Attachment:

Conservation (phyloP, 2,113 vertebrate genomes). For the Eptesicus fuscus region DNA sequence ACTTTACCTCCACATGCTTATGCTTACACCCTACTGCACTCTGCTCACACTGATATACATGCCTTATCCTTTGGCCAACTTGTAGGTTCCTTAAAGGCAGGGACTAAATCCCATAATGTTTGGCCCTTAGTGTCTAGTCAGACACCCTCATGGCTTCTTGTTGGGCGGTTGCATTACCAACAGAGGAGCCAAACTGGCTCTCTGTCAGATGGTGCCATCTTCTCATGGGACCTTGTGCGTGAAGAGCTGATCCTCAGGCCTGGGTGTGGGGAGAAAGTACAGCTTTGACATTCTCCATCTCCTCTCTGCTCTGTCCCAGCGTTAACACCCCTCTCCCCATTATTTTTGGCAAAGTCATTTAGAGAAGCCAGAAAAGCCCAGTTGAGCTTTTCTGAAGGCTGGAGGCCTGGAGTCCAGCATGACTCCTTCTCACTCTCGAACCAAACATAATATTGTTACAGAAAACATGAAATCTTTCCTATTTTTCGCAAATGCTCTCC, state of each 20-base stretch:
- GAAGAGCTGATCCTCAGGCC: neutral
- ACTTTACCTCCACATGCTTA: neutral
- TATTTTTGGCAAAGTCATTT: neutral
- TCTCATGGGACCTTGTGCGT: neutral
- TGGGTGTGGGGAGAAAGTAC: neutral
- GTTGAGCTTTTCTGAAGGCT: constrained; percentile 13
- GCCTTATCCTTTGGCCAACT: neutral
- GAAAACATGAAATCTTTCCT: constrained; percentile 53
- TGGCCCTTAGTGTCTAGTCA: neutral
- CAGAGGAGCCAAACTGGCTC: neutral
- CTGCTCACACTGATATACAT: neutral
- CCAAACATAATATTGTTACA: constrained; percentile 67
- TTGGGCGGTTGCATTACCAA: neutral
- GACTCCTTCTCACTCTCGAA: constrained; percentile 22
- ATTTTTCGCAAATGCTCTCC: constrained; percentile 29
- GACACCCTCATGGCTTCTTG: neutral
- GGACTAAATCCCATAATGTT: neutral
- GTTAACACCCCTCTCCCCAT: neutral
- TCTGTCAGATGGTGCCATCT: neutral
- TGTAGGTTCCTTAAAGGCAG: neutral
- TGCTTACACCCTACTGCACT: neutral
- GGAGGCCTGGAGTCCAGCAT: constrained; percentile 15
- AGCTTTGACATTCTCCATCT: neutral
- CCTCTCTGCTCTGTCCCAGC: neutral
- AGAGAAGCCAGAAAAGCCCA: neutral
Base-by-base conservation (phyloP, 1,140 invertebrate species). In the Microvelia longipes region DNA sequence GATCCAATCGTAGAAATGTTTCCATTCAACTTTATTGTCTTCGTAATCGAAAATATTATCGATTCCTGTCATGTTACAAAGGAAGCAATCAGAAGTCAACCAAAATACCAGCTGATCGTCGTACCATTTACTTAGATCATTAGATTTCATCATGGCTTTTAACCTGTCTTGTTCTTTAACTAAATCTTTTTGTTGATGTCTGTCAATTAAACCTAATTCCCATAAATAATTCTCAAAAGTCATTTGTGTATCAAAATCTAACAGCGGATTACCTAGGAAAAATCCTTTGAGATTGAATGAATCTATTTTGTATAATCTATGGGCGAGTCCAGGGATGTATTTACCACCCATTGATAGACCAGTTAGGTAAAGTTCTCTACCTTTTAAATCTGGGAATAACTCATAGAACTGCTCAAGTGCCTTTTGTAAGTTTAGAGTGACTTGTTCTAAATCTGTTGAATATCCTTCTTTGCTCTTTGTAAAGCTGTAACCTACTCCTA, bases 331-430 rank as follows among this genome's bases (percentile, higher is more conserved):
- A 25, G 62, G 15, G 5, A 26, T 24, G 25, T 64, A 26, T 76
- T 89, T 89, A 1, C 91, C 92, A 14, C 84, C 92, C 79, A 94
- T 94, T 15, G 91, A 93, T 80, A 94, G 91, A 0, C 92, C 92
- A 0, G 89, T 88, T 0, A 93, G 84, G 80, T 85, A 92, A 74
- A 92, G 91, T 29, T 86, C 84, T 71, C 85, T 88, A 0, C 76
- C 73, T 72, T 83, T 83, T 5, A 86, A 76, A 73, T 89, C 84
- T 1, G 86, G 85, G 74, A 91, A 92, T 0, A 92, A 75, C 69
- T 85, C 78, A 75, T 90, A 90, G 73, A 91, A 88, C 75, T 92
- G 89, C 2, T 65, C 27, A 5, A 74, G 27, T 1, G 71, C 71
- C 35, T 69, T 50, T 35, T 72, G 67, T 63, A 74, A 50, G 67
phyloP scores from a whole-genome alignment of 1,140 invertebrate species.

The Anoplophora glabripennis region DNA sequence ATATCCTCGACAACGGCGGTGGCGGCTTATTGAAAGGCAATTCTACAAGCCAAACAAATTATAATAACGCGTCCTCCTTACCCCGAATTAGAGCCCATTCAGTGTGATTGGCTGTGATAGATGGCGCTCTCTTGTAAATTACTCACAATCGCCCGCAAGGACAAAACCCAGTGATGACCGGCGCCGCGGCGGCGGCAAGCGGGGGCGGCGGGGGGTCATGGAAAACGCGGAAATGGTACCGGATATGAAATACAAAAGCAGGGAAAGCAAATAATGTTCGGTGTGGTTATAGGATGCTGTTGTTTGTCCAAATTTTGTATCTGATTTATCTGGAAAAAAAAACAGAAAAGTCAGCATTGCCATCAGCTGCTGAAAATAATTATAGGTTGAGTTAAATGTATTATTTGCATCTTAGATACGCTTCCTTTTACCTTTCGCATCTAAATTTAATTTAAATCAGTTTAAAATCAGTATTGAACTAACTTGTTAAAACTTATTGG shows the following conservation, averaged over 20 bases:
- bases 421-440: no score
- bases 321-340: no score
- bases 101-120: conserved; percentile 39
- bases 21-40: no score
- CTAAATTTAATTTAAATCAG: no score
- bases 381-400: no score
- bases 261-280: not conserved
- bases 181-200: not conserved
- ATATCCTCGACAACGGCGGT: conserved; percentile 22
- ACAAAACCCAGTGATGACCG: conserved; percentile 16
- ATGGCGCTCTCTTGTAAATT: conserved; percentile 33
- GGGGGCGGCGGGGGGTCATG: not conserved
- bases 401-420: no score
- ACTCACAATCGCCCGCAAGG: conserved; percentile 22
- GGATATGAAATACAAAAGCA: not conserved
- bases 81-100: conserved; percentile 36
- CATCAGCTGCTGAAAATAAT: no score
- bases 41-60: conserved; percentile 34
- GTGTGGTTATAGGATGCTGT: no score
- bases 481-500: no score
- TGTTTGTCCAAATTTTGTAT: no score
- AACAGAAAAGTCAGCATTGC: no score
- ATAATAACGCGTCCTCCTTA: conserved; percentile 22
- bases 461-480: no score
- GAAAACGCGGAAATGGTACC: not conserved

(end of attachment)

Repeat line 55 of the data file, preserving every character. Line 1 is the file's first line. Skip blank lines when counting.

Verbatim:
- bases 81-100: conserved; percentile 36